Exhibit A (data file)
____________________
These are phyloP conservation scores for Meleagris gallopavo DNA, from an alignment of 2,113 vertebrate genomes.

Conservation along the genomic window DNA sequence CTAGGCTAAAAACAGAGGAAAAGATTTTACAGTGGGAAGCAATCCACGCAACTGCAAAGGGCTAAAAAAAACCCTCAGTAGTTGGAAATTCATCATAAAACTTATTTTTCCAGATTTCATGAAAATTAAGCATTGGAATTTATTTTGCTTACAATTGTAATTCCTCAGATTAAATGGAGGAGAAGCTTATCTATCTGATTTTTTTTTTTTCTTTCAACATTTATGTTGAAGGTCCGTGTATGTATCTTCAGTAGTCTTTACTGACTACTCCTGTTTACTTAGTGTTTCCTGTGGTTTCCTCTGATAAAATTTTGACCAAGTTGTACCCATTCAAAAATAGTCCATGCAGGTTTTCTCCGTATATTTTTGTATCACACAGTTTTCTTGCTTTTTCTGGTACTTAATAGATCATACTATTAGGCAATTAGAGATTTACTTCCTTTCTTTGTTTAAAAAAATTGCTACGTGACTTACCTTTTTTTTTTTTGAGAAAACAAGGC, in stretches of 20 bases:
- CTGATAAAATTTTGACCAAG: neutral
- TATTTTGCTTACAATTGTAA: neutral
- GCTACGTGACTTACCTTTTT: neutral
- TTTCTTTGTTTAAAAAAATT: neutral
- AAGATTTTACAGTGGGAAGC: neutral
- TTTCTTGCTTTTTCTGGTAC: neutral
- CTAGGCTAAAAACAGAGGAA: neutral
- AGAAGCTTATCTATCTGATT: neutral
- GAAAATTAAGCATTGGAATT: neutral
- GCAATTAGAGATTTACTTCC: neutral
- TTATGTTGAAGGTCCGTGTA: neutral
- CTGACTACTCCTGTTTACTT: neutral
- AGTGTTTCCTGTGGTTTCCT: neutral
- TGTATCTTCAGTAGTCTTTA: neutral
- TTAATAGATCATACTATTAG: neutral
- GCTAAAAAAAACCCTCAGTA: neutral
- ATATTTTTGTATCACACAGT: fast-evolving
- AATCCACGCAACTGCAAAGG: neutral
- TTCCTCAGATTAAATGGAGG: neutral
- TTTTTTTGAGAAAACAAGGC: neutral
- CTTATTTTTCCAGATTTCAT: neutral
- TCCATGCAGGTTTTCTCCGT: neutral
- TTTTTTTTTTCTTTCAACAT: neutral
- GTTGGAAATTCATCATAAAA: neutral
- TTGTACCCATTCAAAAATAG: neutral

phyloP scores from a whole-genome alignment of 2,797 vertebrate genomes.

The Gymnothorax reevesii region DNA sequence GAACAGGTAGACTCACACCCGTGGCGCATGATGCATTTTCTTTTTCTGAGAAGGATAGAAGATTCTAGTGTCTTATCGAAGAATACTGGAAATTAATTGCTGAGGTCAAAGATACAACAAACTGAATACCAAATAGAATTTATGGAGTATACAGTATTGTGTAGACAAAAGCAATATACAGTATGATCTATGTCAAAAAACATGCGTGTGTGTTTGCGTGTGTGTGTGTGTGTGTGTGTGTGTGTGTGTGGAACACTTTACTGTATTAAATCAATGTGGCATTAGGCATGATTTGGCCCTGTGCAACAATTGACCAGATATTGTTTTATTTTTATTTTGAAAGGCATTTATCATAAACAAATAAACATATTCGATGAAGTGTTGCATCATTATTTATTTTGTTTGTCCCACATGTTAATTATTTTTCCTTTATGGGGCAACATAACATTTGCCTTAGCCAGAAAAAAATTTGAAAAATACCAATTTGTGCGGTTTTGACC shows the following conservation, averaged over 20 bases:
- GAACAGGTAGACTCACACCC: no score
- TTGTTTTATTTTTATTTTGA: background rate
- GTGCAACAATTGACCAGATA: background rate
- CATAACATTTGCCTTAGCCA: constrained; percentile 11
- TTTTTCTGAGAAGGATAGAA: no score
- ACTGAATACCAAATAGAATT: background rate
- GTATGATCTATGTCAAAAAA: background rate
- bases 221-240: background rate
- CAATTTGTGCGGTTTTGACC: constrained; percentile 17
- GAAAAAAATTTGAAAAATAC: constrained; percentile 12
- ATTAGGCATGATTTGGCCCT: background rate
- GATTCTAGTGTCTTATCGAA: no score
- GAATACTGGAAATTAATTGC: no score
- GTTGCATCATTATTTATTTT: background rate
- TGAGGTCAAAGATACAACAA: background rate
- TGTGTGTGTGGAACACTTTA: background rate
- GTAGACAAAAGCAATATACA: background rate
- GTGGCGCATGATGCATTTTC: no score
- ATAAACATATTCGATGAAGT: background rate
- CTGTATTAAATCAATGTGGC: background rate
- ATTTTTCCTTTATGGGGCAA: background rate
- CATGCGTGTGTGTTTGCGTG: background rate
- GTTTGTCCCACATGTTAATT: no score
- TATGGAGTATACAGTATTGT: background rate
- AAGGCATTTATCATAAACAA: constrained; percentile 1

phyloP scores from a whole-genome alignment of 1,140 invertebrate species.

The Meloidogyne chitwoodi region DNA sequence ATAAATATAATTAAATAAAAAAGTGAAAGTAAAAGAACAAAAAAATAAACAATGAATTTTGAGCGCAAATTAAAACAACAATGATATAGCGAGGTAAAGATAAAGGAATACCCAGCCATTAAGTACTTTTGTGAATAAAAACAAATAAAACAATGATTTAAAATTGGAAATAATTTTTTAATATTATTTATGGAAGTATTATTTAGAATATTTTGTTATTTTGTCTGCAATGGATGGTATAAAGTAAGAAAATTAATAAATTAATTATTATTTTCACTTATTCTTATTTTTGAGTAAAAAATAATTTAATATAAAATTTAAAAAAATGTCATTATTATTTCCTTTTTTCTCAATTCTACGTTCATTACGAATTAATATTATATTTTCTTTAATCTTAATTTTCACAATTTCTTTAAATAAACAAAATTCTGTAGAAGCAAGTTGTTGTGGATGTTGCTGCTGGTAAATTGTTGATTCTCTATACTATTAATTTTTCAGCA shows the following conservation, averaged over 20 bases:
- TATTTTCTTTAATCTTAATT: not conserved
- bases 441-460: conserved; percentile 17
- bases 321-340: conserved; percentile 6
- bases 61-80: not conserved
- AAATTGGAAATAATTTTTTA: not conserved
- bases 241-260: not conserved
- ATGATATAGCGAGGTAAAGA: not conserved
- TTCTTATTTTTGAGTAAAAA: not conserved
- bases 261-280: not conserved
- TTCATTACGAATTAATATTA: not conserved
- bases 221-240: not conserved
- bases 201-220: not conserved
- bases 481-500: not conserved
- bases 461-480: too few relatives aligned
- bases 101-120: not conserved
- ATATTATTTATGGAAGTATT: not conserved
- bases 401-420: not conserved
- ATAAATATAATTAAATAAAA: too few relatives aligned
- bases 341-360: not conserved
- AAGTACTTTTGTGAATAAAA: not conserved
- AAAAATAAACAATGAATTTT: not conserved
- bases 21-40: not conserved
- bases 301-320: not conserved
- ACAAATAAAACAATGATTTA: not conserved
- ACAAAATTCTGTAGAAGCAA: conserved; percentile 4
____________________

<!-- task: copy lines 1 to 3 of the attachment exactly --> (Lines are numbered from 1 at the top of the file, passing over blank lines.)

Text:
These are phyloP conservation scores for Meleagris gallopavo DNA, from an alignment of 2,113 vertebrate genomes.

Conservation along the genomic window DNA sequence CTAGGCTAAAAACAGAGGAAAAGATTTTACAGTGGGAAGCAATCCACGCAACTGCAAAGGGCTAAAAAAAACCCTCAGTAGTTGGAAATTCATCATAAAACTTATTTTTCCAGATTTCATGAAAATTAAGCATTGGAATTTATTTTGCTTACAATTGTAATTCCTCAGATTAAATGGAGGAGAAGCTTATCTATCTGATTTTTTTTTTTTCTTTCAACATTTATGTTGAAGGTCCGTGTATGTATCTTCAGTAGTCTTTACTGACTACTCCTGTTTACTTAGTGTTTCCTGTGGTTTCCTCTGATAAAATTTTGACCAAGTTGTACCCATTCAAAAATAGTCCATGCAGGTTTTCTCCGTATATTTTTGTATCACACAGTTTTCTTGCTTTTTCTGGTACTTAATAGATCATACTATTAGGCAATTAGAGATTTACTTCCTTTCTTTGTTTAAAAAAATTGCTACGTGACTTACCTTTTTTTTTTTTGAGAAAACAAGGC, in stretches of 20 bases:
- CTGATAAAATTTTGACCAAG: neutral